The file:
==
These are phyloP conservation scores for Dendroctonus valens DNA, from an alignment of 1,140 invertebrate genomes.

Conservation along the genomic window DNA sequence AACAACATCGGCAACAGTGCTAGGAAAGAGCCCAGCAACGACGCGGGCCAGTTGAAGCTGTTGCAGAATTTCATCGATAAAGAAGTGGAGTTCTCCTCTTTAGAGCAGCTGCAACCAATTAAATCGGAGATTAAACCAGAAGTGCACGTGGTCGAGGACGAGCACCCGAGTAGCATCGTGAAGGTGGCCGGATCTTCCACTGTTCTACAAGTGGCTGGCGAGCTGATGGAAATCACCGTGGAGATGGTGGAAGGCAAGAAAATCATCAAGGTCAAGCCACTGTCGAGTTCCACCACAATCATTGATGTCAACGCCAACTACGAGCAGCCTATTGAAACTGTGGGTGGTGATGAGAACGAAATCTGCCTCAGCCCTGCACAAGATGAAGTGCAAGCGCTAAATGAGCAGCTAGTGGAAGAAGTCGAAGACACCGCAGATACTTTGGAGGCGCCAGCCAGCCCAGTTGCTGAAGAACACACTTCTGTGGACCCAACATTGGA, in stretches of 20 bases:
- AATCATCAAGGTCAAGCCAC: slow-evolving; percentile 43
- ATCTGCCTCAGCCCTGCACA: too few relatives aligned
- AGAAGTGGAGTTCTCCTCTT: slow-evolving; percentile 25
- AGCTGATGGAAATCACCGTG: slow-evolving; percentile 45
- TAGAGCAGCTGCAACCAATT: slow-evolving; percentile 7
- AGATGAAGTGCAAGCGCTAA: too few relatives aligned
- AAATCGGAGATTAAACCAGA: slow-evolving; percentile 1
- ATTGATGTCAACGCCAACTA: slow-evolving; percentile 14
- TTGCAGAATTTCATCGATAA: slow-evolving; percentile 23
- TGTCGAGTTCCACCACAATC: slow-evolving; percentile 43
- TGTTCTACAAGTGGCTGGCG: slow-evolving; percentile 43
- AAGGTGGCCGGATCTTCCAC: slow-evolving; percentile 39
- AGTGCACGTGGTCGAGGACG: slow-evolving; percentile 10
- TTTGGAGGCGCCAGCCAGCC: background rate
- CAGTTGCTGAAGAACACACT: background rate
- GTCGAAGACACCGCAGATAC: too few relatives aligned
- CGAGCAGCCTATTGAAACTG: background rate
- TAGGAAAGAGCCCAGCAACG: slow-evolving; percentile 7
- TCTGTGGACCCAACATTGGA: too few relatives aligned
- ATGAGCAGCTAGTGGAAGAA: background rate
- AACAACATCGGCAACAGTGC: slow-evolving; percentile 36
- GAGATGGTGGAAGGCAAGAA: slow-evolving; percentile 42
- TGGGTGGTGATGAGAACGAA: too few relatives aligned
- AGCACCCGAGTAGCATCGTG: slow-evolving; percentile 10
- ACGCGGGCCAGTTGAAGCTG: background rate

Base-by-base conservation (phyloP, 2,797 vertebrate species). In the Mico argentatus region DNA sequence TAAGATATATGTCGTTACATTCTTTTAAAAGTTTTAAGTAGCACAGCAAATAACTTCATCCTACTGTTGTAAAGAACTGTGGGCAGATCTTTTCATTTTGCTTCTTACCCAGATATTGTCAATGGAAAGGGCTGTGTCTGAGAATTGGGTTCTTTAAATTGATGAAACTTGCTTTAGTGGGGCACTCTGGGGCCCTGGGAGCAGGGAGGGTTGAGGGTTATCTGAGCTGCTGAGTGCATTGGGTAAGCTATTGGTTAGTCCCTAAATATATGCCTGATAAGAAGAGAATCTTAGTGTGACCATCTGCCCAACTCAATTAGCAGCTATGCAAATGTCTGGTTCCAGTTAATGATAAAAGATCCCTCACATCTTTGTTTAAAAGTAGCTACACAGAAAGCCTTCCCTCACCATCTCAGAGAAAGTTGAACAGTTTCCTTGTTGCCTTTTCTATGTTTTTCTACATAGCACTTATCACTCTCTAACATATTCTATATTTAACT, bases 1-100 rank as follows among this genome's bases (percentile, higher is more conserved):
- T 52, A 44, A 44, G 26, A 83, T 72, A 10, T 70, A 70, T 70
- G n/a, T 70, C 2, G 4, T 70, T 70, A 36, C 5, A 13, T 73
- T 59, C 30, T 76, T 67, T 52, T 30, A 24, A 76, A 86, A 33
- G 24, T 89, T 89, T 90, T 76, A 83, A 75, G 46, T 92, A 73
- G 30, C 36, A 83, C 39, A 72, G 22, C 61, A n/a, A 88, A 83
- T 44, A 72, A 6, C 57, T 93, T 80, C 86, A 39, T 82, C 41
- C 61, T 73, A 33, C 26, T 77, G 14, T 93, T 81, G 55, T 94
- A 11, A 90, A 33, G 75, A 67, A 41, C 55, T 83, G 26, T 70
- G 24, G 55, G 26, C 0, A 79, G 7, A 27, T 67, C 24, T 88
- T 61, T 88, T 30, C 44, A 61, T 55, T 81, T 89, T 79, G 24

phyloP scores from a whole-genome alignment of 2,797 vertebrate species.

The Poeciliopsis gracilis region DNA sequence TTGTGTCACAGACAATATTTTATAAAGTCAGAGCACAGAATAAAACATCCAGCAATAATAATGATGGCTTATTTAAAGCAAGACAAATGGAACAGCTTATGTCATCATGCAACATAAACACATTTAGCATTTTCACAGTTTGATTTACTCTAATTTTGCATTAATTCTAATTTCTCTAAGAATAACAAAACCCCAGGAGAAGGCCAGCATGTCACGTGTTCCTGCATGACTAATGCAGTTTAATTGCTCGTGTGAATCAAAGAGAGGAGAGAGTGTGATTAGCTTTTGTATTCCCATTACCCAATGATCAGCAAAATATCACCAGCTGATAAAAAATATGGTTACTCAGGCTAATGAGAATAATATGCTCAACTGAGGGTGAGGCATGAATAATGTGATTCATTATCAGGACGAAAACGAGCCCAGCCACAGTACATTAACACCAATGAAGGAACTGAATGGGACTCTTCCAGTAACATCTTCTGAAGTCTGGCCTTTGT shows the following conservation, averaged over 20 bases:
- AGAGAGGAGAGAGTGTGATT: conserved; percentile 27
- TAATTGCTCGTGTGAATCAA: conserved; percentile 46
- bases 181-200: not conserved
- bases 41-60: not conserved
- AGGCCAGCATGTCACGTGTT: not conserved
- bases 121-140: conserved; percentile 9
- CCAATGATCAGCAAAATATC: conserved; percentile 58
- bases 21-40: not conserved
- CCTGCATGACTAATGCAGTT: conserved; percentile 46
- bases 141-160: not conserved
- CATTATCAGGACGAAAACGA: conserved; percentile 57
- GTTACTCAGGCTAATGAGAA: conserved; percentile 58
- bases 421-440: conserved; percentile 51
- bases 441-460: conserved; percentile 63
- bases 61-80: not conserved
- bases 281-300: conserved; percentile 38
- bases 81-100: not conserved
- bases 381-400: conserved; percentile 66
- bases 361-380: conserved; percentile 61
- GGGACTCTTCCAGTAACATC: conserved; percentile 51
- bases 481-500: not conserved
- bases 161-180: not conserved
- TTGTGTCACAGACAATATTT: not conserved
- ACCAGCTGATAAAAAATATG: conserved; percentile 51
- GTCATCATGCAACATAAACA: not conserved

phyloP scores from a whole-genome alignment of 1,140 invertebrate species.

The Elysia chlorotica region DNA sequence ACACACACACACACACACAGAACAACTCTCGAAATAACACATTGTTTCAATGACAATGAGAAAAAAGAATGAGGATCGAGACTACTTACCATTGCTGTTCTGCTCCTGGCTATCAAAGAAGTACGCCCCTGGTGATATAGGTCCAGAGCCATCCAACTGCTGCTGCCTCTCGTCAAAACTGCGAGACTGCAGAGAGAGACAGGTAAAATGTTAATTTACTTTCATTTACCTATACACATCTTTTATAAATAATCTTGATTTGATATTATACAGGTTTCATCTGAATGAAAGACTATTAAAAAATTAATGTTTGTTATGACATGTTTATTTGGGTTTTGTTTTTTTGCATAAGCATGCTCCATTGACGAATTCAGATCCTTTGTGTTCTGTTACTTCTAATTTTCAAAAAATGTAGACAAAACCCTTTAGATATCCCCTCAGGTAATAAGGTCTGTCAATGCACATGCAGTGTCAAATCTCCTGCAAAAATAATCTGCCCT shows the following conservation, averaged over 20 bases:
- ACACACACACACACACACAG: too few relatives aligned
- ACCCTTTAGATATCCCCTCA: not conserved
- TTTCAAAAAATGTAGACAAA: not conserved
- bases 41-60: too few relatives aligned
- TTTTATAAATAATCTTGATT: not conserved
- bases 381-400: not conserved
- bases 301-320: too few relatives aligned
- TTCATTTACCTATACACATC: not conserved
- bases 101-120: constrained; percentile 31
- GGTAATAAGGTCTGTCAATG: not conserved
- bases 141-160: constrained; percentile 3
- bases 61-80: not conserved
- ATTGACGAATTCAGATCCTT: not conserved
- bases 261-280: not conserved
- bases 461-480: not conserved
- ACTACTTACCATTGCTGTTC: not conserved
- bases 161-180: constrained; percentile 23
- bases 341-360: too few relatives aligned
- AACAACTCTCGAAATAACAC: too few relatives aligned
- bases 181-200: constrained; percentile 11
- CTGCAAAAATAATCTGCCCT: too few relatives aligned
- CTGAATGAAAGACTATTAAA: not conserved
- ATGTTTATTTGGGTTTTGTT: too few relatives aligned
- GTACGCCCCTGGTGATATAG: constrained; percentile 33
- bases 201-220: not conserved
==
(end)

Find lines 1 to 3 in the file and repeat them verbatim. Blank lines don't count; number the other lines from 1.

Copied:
These are phyloP conservation scores for Dendroctonus valens DNA, from an alignment of 1,140 invertebrate genomes.

Conservation along the genomic window DNA sequence AACAACATCGGCAACAGTGCTAGGAAAGAGCCCAGCAACGACGCGGGCCAGTTGAAGCTGTTGCAGAATTTCATCGATAAAGAAGTGGAGTTCTCCTCTTTAGAGCAGCTGCAACCAATTAAATCGGAGATTAAACCAGAAGTGCACGTGGTCGAGGACGAGCACCCGAGTAGCATCGTGAAGGTGGCCGGATCTTCCACTGTTCTACAAGTGGCTGGCGAGCTGATGGAAATCACCGTGGAGATGGTGGAAGGCAAGAAAATCATCAAGGTCAAGCCACTGTCGAGTTCCACCACAATCATTGATGTCAACGCCAACTACGAGCAGCCTATTGAAACTGTGGGTGGTGATGAGAACGAAATCTGCCTCAGCCCTGCACAAGATGAAGTGCAAGCGCTAAATGAGCAGCTAGTGGAAGAAGTCGAAGACACCGCAGATACTTTGGAGGCGCCAGCCAGCCCAGTTGCTGAAGAACACACTTCTGTGGACCCAACATTGGA, in stretches of 20 bases:
- AATCATCAAGGTCAAGCCAC: slow-evolving; percentile 43